·Implied if a patient requests you remove a lesion and then allows you to remove it, there is an implication of consent.
·Verbal if a patient verbally agrees to a procedure.
·Written if a patient signs a consent form, although a signed form alone is not enough. The form should be the end-point of a process.
From a medicolegal perspective it is important to fully explain the risks and benefits of the procedure, including the option of adopting an expectant approach. The process should be comprehensively documented and supported by written material where possible. Remember to tell the patient about practical issues such as the effects of the local anaesthetic and when any sutures require removal. Obtaining written consent alone is not a complete defence against any allegations of negligence but it is useful corroborative evidence of the consent process.
·Give advice about wound infection.
·Warn patients about the risks of scarring.
It is important to check for contraindications and allergies including possible allergic reactions to dressings. You should also ensure the correct drug is being used and that it is in date.
Medication errors are a common problem in health care and can result in serous problems for the doctors involved. Depo-Medrone sounds very much like Depo-Provera and one of the most common problems encountered with respect to soft tissue injections is Depo-Provera being used instead of Depo-Medrone. And, perhaps not surprisingly, one of the most common problems we see with respect to injectable contraceptives is the reverse.
When using injections it is advisable to:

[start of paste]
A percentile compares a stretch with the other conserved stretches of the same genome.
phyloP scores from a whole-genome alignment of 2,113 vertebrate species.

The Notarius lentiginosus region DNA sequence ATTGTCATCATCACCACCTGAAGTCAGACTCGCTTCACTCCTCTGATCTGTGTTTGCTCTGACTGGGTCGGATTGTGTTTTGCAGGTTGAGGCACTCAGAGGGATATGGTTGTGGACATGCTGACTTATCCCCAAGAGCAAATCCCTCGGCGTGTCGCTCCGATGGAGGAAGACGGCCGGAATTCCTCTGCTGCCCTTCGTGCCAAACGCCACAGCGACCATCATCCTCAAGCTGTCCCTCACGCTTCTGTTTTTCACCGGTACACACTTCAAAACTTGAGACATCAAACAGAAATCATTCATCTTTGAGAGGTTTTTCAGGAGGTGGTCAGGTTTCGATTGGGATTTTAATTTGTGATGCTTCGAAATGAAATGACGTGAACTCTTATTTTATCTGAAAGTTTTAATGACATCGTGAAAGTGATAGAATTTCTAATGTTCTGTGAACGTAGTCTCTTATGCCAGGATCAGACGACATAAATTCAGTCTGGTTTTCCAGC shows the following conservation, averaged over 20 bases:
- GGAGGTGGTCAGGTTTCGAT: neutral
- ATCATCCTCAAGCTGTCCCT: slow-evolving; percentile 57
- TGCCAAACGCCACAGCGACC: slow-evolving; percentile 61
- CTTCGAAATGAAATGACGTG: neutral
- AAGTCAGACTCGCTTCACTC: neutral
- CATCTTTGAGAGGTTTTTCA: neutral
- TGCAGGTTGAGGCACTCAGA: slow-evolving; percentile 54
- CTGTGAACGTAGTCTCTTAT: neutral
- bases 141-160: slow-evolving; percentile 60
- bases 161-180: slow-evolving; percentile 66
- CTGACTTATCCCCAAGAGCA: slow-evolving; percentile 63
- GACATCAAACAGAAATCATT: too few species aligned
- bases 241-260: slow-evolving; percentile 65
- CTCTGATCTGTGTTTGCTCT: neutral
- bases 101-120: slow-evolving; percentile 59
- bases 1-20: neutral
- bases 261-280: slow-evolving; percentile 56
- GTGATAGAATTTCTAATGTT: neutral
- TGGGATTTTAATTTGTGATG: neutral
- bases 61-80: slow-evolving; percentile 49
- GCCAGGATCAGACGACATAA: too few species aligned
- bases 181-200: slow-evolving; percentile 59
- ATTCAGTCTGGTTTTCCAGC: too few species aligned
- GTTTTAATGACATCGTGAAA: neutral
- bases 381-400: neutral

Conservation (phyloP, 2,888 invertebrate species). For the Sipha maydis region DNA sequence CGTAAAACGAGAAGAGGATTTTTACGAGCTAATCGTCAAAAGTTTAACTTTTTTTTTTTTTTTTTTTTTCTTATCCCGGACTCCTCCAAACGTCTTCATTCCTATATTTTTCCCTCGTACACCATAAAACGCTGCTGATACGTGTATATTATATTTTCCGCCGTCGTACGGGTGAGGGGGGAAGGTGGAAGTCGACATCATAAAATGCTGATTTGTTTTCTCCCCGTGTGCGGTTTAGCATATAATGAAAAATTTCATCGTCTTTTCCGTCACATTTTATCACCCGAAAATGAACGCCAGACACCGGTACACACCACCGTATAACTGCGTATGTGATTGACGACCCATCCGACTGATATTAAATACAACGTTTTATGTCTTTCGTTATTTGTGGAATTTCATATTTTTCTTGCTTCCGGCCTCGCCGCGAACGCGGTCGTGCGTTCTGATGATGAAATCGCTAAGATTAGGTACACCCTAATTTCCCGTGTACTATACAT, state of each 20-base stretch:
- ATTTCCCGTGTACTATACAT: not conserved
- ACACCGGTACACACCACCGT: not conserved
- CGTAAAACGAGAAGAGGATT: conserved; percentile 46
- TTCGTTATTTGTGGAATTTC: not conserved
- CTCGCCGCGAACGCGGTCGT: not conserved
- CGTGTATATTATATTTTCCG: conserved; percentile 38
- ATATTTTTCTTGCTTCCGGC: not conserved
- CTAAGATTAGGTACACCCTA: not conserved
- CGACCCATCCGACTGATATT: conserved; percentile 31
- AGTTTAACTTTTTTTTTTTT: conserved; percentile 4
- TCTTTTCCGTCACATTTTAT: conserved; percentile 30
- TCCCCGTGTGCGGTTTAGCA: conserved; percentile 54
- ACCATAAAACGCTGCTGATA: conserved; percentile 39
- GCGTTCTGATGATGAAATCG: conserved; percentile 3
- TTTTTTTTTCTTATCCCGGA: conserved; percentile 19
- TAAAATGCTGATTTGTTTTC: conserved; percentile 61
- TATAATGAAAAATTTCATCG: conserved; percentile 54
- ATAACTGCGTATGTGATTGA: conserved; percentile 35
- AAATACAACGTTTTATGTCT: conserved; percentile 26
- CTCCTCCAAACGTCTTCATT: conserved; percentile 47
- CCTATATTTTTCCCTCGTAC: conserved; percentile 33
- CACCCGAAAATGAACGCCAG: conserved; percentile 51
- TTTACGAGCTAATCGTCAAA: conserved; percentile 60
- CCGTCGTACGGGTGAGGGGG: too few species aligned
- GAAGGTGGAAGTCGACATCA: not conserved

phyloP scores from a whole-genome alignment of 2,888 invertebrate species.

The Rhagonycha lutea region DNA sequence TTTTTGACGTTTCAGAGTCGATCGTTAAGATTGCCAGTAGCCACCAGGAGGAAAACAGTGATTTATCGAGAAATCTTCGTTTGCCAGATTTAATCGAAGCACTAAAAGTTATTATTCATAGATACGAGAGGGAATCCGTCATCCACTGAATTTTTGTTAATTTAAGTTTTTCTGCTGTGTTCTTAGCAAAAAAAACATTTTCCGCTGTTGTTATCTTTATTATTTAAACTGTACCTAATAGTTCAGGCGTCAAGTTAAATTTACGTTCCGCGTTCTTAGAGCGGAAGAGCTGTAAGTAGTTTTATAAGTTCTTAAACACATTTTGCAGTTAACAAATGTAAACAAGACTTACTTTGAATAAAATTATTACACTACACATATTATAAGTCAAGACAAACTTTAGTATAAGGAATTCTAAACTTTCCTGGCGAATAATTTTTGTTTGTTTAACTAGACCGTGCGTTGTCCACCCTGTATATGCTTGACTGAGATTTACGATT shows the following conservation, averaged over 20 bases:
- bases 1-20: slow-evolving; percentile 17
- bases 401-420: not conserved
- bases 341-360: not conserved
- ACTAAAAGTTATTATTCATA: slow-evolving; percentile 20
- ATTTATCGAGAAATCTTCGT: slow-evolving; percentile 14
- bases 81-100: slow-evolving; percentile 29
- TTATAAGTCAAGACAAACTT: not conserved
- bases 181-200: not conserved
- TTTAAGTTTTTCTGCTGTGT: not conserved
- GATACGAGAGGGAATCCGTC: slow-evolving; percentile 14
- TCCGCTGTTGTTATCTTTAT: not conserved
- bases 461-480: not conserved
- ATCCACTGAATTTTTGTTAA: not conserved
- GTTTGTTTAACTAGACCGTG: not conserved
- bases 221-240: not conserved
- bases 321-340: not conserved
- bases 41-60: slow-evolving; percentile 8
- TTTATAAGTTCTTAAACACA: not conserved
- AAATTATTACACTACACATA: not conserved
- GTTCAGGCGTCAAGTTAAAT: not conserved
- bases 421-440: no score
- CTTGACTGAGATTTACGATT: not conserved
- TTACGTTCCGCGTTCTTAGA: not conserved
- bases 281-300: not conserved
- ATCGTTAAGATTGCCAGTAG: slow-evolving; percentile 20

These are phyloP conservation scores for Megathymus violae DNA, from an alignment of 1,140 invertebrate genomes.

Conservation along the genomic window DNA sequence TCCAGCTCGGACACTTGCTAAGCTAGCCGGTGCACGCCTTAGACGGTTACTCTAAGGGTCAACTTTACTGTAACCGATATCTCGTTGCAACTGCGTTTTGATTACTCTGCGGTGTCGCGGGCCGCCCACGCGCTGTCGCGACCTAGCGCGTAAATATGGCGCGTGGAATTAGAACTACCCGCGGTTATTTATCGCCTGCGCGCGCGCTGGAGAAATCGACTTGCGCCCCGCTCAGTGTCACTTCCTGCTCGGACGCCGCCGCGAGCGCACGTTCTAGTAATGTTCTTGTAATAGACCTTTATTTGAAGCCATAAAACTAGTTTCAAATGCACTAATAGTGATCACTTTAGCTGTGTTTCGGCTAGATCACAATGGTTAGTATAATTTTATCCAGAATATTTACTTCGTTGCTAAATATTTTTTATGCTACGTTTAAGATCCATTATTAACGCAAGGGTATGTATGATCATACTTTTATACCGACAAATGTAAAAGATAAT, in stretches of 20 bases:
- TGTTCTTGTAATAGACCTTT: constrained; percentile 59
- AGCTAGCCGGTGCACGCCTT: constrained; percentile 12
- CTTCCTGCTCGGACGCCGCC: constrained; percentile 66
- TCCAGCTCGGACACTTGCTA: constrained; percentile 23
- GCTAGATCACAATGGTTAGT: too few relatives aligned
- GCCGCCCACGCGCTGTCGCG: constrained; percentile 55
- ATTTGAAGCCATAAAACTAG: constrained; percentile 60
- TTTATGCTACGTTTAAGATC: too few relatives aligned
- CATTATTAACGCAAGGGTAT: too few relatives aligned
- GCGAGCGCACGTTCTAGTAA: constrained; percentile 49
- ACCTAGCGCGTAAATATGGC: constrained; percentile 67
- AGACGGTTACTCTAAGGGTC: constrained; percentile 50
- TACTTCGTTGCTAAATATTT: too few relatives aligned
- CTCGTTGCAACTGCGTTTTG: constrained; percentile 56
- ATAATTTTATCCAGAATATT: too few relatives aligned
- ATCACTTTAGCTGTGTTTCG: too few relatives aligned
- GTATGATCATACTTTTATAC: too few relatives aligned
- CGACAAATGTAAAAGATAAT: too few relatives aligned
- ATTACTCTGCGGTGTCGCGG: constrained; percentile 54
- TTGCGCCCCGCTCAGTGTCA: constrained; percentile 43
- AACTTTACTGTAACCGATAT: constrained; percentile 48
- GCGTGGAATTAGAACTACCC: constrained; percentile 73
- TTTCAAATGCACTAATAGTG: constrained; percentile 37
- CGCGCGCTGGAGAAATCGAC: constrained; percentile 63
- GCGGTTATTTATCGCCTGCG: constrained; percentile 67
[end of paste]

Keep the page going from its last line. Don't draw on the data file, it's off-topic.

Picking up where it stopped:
·Record the name, batch number, expiry date, dose, strength and manufacturer.
·Warn the patient that local anaesthetic may give rise to a stinging sensation.
·Allow enough time for the anaesthetic to take effect.
·Avoid using local anaesthetic with adrenalin in digits.
If samples are not sent the GP may be vulnerable to criticism if a malignant lesion subsequently arises at the same or similar site. It is important to have robust procedures in place for following up results.
Richard Stacey is an MPS medicolegal adviser
Case study: skills not up to date
The MPS was contacted by a 51-year-old GP who had given up his partnership and worked as a locum to give him more time to spend with his family. While working at a practice he saw a female patient who was concerned about a mole over her sternum. The mole was benign but she wanted it removed as she felt it was unsightly.
All the other GPs in the practice were skilled in minor surgery and the locum did not mention he had not carried out an excision for years and that his skills were not up to date. He went ahead and removed the mole and sent the tissue for histology. A keloid scar developed and the patient had to be referred to a dermatologist who treated her with corticosteroid injections.
The locum had not been aware the triangle between shoulder tips and xiphisternum is a common site for keloid scarring and surgical excision of benign lesions is best avoided. The patient made a succesful claim.